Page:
Plants perform a wonder that has attracted the admiration of scholars from ancient Egypt, Greece and Rome to modern times: the ability to reproduce mathematically perfect patterns. This ability, called phyllotaxis, can be described mathematically with the Fibonacci Series and the Golden Angle. The beautiful spirals in sunflowers, artichokes, cacti, dandelion heads and other plants continue to fascinate children and adults today, but those are not the only examples. Leaves on a stem can emerge in phyllotactic patterns like a spiral staircase, and depending on the environment, plants can switch patterns at different stages in development. Scientists have learned a lot about the players in the phyllotaxis game, but still do not understand the script. The details of how genes and proteins produce the patterns remain elusive. In Current Biology,1 French biologists Jean-Christophe Palauqui and Patrick Laufs recounted some of the theories that have tried to explain phyllotaxis. Scientists know that the plant hormone auxin becomes concentrated in the shoot meristem where new organ primordia emerge, and that the PIN1 auxin transporter is able to polarize the localization of auxin. New work reported in the same issue of Current Biology implicates the PLETHORA (PLT) gene family, known to be active with root formation, with the processes going on in the meristem. Tinkering with the players can enhance or inhibit pattern formation. Just how these players interact, though, is not well understood. It’s not a simple case of gene turning on protein turning on hormone; each of the players signal each other back and forth in a complex choreography. In addition, the PLT genes seem able to stimulate mechanical forces in the primordia by the way they regulate PIN1 polarity and hence auxin distribution. There are also time delays between gene expression and downstream effects, such as 4 hours from the time PLT genes activate to the time PIN1 transcript levels are seen to increase. But then, auxin level can also feed back to regulate PIN1 expression. It appears, therefore, that the intra-player signaling is indirect and complex. The authors stated that the bewildering interactions of these players keeps biologists busy: “Elucidating the mechanism underlying PLT-mediated control of phyllotaxis will be challenging and likely depend on quantitative descriptions and modeling of PLT expression, PIN1 levels and polarization, auxin distribution, growth and mechanics,” they said. Even if these problems are solved with mechanistic theories some day, questions may still remain about how a seed with no phyllotaxis results in a mature plant with it. And beyond that, philosophers of aesthetics may continue to ponder how plants – and many other phenomena in nature unrelated to them, like spiral galaxies, hurricanes, conch shells, and the cochlea in the human ear – reproduce “divine proportions” that humans find beautiful (see article by Fred Willson at ICR and the 11/20/2003 entry). 1. Jean-Christophe Palauqui, Patrick Laufs, “Phyllotaxis: In Search of the Golden Angle,” Current Biology, Volume 21, Issue 13, R502-R504, 12 July 2011, DOI 10.1016/j.cub.2011.05.054. Explaining the mechanics of something does not explain its origin. You can understand how a robot on an assembly line works, and describe its structures and functions with flowcharts, equations and blueprints. That knowledge will not explain why it produces a Mercedes. Wikipedia trivializes the explanation as a consequence of natural selection, claiming that the solution was found within a decade of Darwin by Wilhelm Hofmeister. “Questions remain about the details,” the entry oversimplifies. If that were true, the scientists publishing in this week’s Current Biology would not remain baffled by it. The devil is often in the details. Hofmeister knew nothing of PIN1 and PLT, let alone the genetic code. His simplistic model of competing mechanical forces is so 1896; it cannot satisfy observers today, with our newer knowledge of genetic codes, proteins, and cell signals. If evolutionists do some day get all the mechanics worked out, the questions stated above will still remain. Considering that not all plants employ phyllotaxis, and that the patterns seem unnecessary for survival, unguided evolution reduces to an empty hand-waving story that “amazing stuff happens sometimes.” The same criticism can be leveled at any explanation employing impersonal, material causes. Take a deeper look at that sunflower. Here is a natural wonder that calls out for better science, deeper philosophy, and perhaps most of all, sound theology.(Visited 38 times, 1 visits today)FacebookTwitterPinterestSave分享0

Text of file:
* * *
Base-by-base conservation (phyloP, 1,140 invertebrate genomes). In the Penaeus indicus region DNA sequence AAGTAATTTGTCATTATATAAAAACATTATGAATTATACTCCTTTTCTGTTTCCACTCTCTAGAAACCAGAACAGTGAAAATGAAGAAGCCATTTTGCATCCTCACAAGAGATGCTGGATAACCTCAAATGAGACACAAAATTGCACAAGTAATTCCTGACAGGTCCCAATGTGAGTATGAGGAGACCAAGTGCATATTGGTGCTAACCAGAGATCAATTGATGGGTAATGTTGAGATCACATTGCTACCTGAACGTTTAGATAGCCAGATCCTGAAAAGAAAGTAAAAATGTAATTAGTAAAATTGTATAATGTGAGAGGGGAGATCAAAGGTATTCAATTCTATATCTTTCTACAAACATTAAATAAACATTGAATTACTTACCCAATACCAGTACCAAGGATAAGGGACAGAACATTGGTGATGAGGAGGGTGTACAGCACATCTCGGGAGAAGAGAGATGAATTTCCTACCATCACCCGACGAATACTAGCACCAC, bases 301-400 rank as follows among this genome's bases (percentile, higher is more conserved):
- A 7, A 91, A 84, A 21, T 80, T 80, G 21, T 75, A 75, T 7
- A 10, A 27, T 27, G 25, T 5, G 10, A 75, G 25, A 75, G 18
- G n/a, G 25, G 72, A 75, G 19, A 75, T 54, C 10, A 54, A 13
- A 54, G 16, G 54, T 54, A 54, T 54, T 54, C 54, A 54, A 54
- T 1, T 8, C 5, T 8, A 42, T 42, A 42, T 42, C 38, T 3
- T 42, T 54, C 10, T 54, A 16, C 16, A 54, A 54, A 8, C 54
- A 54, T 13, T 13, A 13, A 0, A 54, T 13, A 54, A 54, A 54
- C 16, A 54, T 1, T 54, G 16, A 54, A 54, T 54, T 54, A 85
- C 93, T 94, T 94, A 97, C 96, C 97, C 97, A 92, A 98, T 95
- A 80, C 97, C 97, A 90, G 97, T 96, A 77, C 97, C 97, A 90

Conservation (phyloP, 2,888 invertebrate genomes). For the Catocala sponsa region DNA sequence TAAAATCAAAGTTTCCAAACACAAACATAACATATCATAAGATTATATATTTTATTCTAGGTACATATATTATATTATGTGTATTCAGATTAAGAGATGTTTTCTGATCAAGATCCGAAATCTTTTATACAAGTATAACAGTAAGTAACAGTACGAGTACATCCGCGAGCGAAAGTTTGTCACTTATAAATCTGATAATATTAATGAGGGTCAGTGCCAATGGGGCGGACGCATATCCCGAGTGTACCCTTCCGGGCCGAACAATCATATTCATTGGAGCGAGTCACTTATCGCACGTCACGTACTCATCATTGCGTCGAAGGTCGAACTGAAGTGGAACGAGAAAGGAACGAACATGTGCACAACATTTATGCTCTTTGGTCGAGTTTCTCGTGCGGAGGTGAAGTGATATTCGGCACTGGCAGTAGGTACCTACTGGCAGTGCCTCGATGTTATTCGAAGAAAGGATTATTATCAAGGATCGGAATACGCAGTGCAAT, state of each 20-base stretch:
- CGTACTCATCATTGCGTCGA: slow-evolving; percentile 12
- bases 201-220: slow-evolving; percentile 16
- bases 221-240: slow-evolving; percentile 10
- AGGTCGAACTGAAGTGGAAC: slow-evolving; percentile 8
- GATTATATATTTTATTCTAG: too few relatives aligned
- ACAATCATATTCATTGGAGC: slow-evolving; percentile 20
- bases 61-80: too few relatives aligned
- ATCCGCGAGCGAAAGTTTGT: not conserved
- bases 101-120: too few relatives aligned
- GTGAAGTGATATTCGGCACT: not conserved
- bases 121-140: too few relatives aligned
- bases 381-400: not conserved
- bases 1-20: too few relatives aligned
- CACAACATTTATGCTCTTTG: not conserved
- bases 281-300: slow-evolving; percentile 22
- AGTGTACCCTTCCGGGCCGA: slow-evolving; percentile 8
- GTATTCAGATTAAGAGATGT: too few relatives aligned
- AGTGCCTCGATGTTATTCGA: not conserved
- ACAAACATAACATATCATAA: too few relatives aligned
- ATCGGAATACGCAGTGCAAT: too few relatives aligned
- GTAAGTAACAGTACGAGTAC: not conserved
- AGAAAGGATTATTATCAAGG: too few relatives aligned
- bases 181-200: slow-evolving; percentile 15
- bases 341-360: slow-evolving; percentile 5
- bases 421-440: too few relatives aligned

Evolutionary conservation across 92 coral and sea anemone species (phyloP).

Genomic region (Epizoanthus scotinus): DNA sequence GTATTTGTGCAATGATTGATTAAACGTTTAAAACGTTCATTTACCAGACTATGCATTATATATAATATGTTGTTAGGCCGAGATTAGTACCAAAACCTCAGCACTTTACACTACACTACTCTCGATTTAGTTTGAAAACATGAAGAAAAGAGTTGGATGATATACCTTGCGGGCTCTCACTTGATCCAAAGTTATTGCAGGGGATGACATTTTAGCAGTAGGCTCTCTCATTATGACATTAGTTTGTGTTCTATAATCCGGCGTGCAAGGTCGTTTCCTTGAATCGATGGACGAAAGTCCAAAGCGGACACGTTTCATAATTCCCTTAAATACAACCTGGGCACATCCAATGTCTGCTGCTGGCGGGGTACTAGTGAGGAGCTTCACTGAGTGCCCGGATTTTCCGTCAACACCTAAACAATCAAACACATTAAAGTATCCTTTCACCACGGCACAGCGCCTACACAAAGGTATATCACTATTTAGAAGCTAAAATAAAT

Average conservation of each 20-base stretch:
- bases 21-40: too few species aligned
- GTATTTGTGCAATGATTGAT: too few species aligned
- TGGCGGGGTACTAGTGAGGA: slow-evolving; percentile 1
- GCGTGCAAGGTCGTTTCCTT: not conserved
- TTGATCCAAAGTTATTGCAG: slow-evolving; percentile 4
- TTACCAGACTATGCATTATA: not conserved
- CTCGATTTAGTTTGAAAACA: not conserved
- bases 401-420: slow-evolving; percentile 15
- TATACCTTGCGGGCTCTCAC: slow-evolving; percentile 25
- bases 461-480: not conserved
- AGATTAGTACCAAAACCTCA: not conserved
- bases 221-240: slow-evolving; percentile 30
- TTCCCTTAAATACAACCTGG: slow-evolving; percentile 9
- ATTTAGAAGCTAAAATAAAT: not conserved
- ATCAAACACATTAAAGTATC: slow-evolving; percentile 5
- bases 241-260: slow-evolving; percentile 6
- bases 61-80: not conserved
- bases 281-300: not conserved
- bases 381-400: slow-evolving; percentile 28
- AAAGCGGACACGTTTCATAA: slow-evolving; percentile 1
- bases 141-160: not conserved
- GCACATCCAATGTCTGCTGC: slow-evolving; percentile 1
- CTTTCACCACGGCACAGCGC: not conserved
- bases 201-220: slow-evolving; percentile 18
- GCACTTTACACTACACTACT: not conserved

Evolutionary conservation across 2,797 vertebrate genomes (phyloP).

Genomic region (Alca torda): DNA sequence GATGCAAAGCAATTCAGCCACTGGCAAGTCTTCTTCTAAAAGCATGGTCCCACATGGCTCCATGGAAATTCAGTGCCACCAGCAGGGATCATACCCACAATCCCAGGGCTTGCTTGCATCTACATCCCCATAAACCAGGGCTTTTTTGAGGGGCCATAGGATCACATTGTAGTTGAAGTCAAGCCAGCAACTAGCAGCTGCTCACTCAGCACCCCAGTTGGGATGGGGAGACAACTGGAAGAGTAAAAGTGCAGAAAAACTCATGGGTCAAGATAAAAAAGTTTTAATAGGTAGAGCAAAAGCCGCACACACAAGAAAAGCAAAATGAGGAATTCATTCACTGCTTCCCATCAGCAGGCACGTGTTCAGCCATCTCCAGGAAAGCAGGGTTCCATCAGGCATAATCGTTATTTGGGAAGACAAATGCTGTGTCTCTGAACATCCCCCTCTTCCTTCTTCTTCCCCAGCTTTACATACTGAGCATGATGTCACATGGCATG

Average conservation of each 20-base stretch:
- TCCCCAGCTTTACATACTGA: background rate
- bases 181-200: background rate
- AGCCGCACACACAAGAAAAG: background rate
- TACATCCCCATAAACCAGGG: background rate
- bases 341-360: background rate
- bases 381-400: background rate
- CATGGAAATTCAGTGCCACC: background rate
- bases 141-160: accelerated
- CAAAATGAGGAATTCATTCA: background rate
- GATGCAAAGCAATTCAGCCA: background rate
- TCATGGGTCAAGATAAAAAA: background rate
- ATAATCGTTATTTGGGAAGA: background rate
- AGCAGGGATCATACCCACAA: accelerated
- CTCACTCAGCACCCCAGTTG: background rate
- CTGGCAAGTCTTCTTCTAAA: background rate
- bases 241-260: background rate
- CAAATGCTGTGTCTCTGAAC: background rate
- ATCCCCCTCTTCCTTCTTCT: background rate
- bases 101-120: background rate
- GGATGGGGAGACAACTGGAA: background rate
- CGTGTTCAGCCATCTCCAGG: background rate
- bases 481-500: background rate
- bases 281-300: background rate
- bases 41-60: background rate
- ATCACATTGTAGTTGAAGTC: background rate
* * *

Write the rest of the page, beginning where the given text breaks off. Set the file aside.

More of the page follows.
Share Facebook Twitter Google + LinkedIn Pinterest Ryan Martin 10-16-17The forecast looks pretty nice this morning as we move into an extended period of dry weather. Clouds may take their own sweet time breaking up here in the short term as cooler air is in place after following the frontal boundary in yesterday. However, as you look at the surface map, this is one of those rare times that you see no significant front anywhere across the central and western US, only high pressure on the way. So, clouds will break up and move out, and we will see warmer, drier air in here eventually. Today will just be a transition day, with no new precipitation.The dry pattern continues tomorrow through Saturday. Temperatures will head back to normal by midweek and will be above normal to finish the week and for the weekend. Evaporation rates will be near maximum by midweek and with strong southwest breezes, we should see excellent dry down. Harvest should be able to ramp back up rather quickly, especially in areas that did not see as heavy of rain yesterday with the frontal passage. The map above shows temps compared to normal for this coming Saturday afternoon.We do have a minor front that looks to move through the state next Sunday. However, that front loses a lot of strength and most of its moisture before arriving. Therefore, we look for only a few hundredths to perhaps a tenth over about 30% of the state for next Sunday, and that will be far north. We expect only a wind shift and slightly cooler temps behind the front.Behind that system, we go back to dry weather for next week. No new rain on the way Monday through at least Thursday. In fact, it may be closer to the 28th-29th before a good front can move in. That front still has rain potential up to at least .75” over 80% of the state.So, a nice harvest window is about to unfold over the state. It may take a day or two to get things suitable, but then we should be able to run full through most of the rest of the month.